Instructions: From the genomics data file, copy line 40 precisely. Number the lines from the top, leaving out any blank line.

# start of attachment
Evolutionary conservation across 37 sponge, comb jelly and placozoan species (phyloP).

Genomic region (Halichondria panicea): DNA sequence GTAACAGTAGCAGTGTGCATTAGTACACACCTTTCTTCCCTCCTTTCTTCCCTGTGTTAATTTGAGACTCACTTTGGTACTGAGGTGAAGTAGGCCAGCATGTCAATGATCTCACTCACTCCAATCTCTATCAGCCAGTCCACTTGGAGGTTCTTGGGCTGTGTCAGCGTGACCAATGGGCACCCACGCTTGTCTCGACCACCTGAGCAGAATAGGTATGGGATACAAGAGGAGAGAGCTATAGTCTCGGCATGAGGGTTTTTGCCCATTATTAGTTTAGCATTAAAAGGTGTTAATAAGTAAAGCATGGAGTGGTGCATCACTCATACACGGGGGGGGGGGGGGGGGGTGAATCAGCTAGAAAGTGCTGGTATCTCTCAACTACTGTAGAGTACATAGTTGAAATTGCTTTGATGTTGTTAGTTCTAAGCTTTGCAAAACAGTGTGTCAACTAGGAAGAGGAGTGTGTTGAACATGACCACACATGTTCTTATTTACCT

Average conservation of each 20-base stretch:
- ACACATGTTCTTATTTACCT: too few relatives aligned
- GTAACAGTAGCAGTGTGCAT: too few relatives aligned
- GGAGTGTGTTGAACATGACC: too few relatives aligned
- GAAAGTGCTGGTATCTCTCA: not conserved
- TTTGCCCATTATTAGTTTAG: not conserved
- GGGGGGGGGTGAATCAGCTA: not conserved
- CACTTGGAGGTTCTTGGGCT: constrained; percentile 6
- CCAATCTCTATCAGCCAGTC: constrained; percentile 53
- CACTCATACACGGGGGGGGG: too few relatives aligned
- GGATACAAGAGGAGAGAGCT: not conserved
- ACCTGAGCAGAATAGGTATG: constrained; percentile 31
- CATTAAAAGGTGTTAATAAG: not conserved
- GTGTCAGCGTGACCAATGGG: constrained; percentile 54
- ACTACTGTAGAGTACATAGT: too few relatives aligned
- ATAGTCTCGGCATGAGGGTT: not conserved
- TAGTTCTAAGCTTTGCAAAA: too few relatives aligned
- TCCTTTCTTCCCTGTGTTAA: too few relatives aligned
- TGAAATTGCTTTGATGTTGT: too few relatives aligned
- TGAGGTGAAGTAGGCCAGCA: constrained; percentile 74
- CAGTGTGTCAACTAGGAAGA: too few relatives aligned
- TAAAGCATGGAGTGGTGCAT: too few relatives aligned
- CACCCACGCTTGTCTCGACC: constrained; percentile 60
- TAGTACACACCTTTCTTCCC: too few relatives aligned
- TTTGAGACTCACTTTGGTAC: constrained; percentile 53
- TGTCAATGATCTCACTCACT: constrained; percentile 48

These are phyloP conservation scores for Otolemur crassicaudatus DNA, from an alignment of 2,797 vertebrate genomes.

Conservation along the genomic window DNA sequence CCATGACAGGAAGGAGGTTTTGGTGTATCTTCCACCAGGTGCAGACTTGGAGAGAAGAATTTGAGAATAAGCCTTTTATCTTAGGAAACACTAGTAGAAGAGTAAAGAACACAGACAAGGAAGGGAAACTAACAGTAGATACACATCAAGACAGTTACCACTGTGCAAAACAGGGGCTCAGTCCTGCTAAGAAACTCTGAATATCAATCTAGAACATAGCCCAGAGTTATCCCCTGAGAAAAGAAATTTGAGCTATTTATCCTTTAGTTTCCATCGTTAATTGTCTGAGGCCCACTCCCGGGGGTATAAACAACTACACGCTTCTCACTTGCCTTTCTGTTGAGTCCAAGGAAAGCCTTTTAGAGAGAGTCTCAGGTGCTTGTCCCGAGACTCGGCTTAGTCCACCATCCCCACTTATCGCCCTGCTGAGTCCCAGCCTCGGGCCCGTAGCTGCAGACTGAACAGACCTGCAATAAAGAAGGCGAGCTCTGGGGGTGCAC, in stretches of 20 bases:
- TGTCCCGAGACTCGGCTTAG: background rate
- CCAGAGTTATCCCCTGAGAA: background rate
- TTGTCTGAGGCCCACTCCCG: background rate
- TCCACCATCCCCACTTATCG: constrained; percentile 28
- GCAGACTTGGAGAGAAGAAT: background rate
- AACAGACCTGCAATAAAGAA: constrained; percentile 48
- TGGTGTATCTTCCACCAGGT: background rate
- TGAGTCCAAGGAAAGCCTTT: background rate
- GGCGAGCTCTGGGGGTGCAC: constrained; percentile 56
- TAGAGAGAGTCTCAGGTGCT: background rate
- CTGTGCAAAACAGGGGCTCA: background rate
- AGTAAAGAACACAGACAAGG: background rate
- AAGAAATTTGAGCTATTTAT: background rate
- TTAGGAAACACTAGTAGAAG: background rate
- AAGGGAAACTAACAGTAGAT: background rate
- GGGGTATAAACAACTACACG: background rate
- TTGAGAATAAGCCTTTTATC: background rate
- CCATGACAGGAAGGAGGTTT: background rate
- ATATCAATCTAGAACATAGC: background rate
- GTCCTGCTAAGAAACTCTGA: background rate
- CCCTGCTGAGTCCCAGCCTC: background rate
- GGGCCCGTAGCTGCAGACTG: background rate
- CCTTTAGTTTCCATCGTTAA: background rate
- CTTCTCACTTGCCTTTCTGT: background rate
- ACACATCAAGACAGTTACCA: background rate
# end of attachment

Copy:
- TAGAGAGAGTCTCAGGTGCT: background rate